Further, as shown, the intercepting entity 704 (denoted herein as in the “intercepting network element” which is assumed to have access to both signaling and media) requests all necessary information from other network nodes, but not from the end-point devices (702-A, 702-B) themselves. Thus, the end-point devices are not aware of attempted interception. Also, this information exchange can be performed at a time in substantial advance of the actual start of the communication session, or at a later time after the session is over, depending on the interception requirements. As such, this information exchange may be referred to as “offline,” i.e., not during the communication session. This dramatically reduces the complexity related to the coordination required between network elements (compared to a MitM solution as shown in FIG. 5). However, such exchange or parts thereof may alternately be performed during the communication session.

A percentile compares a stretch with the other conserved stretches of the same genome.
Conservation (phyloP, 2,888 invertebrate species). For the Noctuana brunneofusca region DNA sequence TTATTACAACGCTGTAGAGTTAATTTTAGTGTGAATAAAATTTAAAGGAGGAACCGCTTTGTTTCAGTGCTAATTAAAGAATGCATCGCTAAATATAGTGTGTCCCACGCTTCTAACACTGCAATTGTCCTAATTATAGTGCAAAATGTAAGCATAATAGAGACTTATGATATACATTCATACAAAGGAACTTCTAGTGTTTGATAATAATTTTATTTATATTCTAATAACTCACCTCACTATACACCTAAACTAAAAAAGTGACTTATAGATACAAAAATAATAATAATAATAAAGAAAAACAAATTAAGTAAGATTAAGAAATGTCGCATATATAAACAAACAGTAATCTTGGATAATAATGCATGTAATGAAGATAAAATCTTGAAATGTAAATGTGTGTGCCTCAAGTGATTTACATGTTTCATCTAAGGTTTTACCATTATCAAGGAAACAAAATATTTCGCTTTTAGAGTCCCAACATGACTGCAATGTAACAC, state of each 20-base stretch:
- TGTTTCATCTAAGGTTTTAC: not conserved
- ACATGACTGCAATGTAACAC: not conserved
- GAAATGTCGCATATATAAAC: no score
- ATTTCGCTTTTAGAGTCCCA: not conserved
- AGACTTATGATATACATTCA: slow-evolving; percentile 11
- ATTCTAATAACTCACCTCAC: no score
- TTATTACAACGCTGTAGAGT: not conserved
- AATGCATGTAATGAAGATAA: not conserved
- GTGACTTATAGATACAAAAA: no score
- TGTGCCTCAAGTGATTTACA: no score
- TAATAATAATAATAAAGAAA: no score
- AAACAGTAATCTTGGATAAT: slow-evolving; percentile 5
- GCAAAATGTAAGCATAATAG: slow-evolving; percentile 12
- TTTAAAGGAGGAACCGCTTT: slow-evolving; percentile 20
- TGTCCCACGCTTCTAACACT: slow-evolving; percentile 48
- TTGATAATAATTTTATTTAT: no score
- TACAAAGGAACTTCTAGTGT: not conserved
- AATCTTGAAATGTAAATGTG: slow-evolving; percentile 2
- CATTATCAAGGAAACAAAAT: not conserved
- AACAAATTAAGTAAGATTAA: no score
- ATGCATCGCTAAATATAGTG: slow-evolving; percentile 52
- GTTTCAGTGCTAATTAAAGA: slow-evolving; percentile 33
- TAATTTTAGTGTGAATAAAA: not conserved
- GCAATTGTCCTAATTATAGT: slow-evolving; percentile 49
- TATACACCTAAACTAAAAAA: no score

Thus, as shown, the intercepting entity 704 requests and obtains the duplicated random “secret” x associated with client device 702-A from the enterprise server 708 (note that the term secret is in quotes here for effect, i.e., while x is a secret to others and thus technically a secret, x is not a secret to the enterprise server and the intercepting entity, both which can re-generate x). That is, since the application that client 702-A uses to generate the security key is pre-configured (unbeknownst to client 702-A) with the secret random seed (S) that is associated with the identity of client 702-A when it was provided to the client by enterprise server 708, the enterprise server 708 provides the same random “secret” x to the intercepting element 704. Recall that the enterprise server may be maintained by the application provider/owner and/or the network operator. Note also that the intercepting server requests the “secret” x from the enterprise server 708 by sending C (recall session counter value C from FIG. 6, although C could alternately be the time stamp of the session) and the identifier of the client it wishes to monitor (in this example, ID_A). The identity could also be a subscription or user identity associated with the first computing device.